Can’t We All Just Get Along?

As an analyst on the product marketing and management (PMM) team at SiriusDecisions, I listen every day, and sometimes multiple times a day, to the suffering of b-to-b professionals due to the lack of alignment in b-to-b organizations. It’s saddening to witness bright, successful, driven people – who all just want to see their company grow and be prosperous – downtrodden by imbalances in workflow processes or conflicts resulting from accountability tension between product, marketing and sales.

Let me share some best practices observed where business leaders have achieved coordinated, aligned processes between product marketing, product management, research and development, engineering, manufacturing, product development and sales.

Usually, the first instinct is to go to the org chart and start moving boxes to fix things. However, while proper organizational structure is pretty basic to alignment, for many reasons (e.g. politics, culture, timing) touching the org chart might not be an option, or it might cause more confusion than clarity – exacerbating the alignment problem even further. But I’m here with hope to say that org chart reconstruction is not the only way to get to alignment. Alliances can be formed via matrixed processes and virtual teams that overcome the gaps created by organizational silos. Leaders must form networked processes and cross-functional teams that enable operational effectiveness and prevent communication breakdowns as offerings are brought to market.

So, before running to your computer to start moving the boxes around in the org chart, I recommend a better first step when addressing an alignment issue: Use a fact-based approach like our industry-standard PMM Model to audit existing workflow processes, identify where resource gaps and redundancies are really problematic, and isolate necessary process improvements in order to engineer better alignment. While organization design might be one output of that analysis, we observe that companies are also using training, skills development, more crisply defined role definitions, standard templates, formal interlock, and consistent workflow processes as ways to bridge alignment gaps.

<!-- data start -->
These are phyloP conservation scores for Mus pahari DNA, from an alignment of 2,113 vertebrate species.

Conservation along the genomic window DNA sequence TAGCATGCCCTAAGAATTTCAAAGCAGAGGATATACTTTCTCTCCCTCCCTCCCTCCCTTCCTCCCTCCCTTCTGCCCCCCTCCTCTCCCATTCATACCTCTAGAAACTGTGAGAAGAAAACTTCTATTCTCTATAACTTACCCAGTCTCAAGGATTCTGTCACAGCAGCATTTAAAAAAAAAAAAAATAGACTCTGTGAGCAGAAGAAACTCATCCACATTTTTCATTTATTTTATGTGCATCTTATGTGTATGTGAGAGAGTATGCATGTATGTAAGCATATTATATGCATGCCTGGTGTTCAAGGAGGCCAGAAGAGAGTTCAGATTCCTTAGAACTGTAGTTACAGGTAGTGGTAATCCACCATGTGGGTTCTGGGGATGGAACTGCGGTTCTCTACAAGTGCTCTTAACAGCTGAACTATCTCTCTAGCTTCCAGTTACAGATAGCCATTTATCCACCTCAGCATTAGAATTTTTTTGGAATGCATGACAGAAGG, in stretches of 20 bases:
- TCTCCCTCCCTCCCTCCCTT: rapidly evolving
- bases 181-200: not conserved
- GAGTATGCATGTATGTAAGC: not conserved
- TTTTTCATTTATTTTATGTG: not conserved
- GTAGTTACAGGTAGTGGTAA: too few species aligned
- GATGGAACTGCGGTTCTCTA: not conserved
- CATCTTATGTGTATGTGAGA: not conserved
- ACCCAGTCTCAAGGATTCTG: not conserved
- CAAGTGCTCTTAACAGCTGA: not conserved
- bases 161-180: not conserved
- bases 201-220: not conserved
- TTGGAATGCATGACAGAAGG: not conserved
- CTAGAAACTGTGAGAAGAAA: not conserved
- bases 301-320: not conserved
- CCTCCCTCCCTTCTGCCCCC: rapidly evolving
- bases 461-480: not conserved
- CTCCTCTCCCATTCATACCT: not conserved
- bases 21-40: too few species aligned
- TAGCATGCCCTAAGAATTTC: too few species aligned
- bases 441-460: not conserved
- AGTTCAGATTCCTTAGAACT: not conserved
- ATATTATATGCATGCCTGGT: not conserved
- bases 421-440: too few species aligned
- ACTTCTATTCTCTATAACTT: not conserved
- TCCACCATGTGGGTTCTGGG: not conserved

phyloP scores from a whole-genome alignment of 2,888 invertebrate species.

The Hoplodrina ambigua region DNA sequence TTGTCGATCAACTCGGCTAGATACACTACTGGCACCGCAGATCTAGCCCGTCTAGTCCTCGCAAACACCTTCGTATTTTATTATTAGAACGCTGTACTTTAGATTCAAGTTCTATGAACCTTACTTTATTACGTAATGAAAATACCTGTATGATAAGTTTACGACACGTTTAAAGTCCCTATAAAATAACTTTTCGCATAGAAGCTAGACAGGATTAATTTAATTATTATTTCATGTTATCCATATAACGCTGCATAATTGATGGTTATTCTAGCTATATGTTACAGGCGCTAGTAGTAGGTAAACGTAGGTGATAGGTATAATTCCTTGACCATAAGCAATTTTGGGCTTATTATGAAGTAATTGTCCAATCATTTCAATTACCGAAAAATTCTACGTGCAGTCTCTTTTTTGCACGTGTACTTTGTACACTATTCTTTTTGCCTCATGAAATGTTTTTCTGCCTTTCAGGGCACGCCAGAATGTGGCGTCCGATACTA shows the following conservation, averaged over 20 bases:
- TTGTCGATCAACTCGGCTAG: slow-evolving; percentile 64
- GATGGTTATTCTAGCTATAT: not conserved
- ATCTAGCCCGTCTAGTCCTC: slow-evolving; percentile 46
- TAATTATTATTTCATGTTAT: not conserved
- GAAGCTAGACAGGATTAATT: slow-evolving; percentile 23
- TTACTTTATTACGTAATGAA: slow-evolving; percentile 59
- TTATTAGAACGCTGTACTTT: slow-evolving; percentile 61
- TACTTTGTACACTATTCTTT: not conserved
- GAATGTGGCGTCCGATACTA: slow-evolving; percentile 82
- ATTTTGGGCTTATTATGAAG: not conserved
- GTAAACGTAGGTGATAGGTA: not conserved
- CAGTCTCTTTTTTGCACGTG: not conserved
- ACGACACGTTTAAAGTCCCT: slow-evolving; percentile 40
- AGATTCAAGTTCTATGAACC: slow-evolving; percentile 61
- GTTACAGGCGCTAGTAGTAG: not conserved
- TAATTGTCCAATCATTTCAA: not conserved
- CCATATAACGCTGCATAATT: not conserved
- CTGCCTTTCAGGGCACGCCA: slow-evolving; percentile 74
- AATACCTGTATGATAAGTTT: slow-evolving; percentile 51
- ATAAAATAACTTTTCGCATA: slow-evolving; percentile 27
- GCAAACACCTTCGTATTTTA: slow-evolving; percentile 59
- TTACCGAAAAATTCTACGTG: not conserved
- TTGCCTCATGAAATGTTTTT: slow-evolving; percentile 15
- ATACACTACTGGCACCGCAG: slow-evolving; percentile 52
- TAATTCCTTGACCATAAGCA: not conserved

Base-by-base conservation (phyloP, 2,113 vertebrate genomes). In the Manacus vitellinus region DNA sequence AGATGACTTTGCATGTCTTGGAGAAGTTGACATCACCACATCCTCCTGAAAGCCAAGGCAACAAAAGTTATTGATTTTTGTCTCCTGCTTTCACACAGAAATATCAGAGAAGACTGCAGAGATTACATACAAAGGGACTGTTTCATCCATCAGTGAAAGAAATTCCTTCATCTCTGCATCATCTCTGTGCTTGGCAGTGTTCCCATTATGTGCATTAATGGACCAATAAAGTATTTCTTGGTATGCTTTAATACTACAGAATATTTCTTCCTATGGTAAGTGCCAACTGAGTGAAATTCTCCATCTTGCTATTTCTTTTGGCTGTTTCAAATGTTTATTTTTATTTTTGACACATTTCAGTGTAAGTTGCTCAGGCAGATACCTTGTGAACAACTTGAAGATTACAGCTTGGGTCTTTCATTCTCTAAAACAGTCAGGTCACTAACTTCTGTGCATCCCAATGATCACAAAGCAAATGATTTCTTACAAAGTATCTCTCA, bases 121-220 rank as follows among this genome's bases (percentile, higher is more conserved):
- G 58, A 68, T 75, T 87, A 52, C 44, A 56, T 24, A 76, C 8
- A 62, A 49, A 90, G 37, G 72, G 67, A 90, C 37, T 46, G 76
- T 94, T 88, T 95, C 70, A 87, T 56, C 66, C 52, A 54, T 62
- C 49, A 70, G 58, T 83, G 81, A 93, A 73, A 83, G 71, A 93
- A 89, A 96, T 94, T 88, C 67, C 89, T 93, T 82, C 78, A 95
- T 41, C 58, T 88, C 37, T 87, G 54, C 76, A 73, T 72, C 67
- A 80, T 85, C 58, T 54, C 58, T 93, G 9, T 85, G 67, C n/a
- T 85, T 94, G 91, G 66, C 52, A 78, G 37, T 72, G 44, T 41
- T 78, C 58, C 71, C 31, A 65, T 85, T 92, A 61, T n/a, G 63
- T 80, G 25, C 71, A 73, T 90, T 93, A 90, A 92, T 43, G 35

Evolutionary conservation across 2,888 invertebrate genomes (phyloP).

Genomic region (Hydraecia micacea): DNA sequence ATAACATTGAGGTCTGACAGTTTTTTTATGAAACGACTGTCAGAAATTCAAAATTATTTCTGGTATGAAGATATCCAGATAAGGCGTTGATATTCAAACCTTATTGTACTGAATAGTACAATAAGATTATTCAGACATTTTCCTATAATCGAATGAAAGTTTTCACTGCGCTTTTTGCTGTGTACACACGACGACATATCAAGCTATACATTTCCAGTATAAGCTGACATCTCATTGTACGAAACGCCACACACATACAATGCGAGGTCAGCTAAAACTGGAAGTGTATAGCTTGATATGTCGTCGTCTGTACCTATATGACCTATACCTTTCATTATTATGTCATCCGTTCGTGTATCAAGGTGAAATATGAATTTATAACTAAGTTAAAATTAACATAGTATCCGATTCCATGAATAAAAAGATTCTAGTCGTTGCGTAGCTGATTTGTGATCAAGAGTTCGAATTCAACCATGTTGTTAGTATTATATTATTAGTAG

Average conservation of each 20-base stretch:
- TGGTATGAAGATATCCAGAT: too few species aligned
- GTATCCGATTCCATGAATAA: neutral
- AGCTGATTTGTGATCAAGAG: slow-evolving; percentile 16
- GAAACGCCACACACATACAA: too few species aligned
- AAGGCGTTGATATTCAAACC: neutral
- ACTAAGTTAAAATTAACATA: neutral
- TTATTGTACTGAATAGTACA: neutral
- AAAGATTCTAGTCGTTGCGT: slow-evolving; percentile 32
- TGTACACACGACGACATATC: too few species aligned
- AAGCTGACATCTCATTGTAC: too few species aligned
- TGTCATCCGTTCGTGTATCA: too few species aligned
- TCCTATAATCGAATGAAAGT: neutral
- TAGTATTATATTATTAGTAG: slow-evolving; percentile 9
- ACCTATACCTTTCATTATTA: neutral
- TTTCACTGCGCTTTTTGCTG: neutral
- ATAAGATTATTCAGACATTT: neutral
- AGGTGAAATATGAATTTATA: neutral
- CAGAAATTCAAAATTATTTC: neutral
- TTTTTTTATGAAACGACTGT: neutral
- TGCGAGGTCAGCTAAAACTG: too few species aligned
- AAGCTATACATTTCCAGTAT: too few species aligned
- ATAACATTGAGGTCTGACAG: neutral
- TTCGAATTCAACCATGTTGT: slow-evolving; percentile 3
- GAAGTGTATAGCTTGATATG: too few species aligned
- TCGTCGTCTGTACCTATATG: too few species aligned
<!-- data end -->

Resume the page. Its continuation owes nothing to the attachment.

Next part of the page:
About the Author

Marisa Kopec is Vice President and Group Director, Go-to-Market, at SiriusDecisions. She leads SiriusDecisions’ Portfolio Marketing, Strategic Communications, and Product Management services. Follow Marisa on Twitter @Marisa_Kopec


  • Larry McKeogh, 8th February 2013 at 10:59 pm


    Hear, hear! Someone is listening.

    Unfortunately, there is a lot of “suffering of b-to-b professionals due to the lack of alignment in b-to-b organizations.” It is simpler than moving organizational boxes around though. Communication is a big component. I genuinely believe that everyone wants to do the right thing. The problem is that each part of the org is viewing it from their role/function. The lack of alignment slows the organizational progress down. Product management and marketing, often being at the center of the org and having to work through alliances and people is ideally situated to bridge those gaps.

    Here’s the hard part, it takes work. The PM/M needs to get out of their cubicle, have a hallway conversation, talk on the phone, create a regular blog post. It doesn’t happen over night. Even if you had the magical authority to move the boxes around you’d still end up with the same (but different) problems. You’ll need to commit at least a year before you’ll detect the subtle changes.

    Putting out the information, being perceived as the go to person, you’ll establish yourself as a leader. Leaders don’t need titles they need a little room to effect change. Like a snowball, it will build and you’ll be amazed at the positive effect it can have.

    PS. Even better to set others up for success. Not having an ego in this will speed the process up.

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